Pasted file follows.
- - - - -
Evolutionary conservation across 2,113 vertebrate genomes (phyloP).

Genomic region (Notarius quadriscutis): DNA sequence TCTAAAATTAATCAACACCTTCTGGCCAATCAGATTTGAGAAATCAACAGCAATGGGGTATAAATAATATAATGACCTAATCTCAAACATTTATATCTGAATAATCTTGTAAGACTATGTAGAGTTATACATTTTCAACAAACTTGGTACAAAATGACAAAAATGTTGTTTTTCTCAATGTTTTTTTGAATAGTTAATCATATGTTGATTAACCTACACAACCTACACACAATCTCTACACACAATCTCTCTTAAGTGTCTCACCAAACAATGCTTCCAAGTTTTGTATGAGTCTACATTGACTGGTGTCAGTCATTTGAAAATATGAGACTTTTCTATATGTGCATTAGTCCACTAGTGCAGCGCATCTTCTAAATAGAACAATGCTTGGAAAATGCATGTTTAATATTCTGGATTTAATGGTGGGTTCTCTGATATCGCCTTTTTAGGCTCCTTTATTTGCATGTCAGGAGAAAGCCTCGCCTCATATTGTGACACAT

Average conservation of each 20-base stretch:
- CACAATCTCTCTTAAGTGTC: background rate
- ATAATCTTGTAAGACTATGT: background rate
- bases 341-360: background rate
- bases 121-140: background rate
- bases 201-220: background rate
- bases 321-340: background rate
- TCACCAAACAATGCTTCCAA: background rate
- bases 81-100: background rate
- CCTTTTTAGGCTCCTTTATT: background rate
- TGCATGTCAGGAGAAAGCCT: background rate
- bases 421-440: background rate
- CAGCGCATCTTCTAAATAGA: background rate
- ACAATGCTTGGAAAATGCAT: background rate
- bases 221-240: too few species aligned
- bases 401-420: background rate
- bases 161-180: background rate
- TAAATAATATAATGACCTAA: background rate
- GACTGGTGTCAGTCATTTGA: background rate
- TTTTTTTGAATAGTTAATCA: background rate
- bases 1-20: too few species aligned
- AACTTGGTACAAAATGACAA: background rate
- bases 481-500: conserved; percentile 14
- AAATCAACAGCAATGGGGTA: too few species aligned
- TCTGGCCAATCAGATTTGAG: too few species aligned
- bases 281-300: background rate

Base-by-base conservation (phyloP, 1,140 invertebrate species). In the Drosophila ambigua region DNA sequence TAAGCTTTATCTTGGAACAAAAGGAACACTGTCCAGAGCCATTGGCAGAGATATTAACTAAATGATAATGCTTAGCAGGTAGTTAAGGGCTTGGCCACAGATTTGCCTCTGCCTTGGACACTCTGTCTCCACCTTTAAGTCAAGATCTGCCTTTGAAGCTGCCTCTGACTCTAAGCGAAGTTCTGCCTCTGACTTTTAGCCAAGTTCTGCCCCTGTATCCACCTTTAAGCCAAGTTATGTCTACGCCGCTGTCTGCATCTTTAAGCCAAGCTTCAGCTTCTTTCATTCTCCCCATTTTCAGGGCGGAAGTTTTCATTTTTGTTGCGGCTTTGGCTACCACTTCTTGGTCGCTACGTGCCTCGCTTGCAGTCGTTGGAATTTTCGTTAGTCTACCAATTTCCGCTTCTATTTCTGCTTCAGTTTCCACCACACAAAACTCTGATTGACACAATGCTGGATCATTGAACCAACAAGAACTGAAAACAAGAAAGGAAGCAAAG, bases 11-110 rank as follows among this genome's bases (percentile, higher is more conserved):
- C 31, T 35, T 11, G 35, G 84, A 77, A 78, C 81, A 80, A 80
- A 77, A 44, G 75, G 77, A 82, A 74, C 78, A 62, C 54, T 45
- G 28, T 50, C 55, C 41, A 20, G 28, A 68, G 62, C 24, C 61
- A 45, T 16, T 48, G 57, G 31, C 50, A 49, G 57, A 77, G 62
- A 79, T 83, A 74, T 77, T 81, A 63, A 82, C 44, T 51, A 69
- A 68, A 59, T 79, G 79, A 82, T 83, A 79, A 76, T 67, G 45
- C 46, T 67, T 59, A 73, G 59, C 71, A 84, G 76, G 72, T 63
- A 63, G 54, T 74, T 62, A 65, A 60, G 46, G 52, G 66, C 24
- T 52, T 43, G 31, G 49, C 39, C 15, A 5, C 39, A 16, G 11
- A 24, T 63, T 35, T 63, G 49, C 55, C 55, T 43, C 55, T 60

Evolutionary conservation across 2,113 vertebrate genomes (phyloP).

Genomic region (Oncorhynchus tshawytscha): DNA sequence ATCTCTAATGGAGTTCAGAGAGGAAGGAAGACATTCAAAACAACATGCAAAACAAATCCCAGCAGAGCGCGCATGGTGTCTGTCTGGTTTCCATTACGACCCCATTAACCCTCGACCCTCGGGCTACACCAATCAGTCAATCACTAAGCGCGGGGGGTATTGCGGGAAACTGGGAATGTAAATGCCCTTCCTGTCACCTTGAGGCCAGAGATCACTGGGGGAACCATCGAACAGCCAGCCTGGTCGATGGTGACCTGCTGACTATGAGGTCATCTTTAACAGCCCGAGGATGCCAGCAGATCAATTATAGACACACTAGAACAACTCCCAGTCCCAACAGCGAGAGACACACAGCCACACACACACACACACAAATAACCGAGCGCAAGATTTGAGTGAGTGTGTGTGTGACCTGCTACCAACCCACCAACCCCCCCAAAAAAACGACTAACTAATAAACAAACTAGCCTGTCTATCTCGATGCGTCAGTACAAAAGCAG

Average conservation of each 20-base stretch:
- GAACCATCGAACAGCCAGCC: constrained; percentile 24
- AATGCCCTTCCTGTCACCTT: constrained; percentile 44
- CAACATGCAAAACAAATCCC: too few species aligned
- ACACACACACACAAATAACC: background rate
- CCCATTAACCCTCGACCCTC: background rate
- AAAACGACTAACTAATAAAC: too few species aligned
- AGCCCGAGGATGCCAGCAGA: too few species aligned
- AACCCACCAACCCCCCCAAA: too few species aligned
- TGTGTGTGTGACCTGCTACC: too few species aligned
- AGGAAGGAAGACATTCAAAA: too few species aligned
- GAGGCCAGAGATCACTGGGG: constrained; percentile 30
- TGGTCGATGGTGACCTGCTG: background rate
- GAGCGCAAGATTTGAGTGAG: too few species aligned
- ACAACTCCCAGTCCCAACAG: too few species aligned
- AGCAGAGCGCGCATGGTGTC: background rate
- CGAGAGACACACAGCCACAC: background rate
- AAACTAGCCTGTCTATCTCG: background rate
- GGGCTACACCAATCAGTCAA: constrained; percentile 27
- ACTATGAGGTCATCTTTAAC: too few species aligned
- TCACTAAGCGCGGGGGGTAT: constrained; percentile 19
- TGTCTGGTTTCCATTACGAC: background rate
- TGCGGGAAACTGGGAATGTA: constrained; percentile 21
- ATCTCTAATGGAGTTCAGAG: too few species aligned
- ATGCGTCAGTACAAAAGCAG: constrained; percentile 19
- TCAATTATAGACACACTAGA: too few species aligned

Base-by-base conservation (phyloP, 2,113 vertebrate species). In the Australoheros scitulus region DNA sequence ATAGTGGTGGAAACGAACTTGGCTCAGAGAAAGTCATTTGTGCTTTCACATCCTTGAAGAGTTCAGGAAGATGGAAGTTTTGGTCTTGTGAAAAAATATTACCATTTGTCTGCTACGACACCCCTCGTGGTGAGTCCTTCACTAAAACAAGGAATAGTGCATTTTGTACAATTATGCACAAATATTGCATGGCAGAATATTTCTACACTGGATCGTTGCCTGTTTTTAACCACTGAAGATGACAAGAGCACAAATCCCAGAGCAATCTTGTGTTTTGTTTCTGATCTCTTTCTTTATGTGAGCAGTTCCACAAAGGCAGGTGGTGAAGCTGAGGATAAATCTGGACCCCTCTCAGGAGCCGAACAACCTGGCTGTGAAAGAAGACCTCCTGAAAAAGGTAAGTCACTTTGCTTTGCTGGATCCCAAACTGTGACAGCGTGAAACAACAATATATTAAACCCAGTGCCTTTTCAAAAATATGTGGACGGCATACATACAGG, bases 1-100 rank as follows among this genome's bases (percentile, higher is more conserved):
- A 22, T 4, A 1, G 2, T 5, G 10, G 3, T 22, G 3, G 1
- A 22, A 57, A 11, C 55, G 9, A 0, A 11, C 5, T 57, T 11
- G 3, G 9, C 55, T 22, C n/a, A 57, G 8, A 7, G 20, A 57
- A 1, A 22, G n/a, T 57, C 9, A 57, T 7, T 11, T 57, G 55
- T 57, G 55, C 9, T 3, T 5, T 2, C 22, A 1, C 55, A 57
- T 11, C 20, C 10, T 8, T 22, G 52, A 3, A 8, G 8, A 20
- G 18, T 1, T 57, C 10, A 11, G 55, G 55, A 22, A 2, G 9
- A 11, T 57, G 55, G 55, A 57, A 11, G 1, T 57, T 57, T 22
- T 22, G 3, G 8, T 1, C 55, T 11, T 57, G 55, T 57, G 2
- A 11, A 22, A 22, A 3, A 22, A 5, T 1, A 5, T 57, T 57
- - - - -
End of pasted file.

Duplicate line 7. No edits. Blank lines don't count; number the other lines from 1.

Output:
- bases 121-140: background rate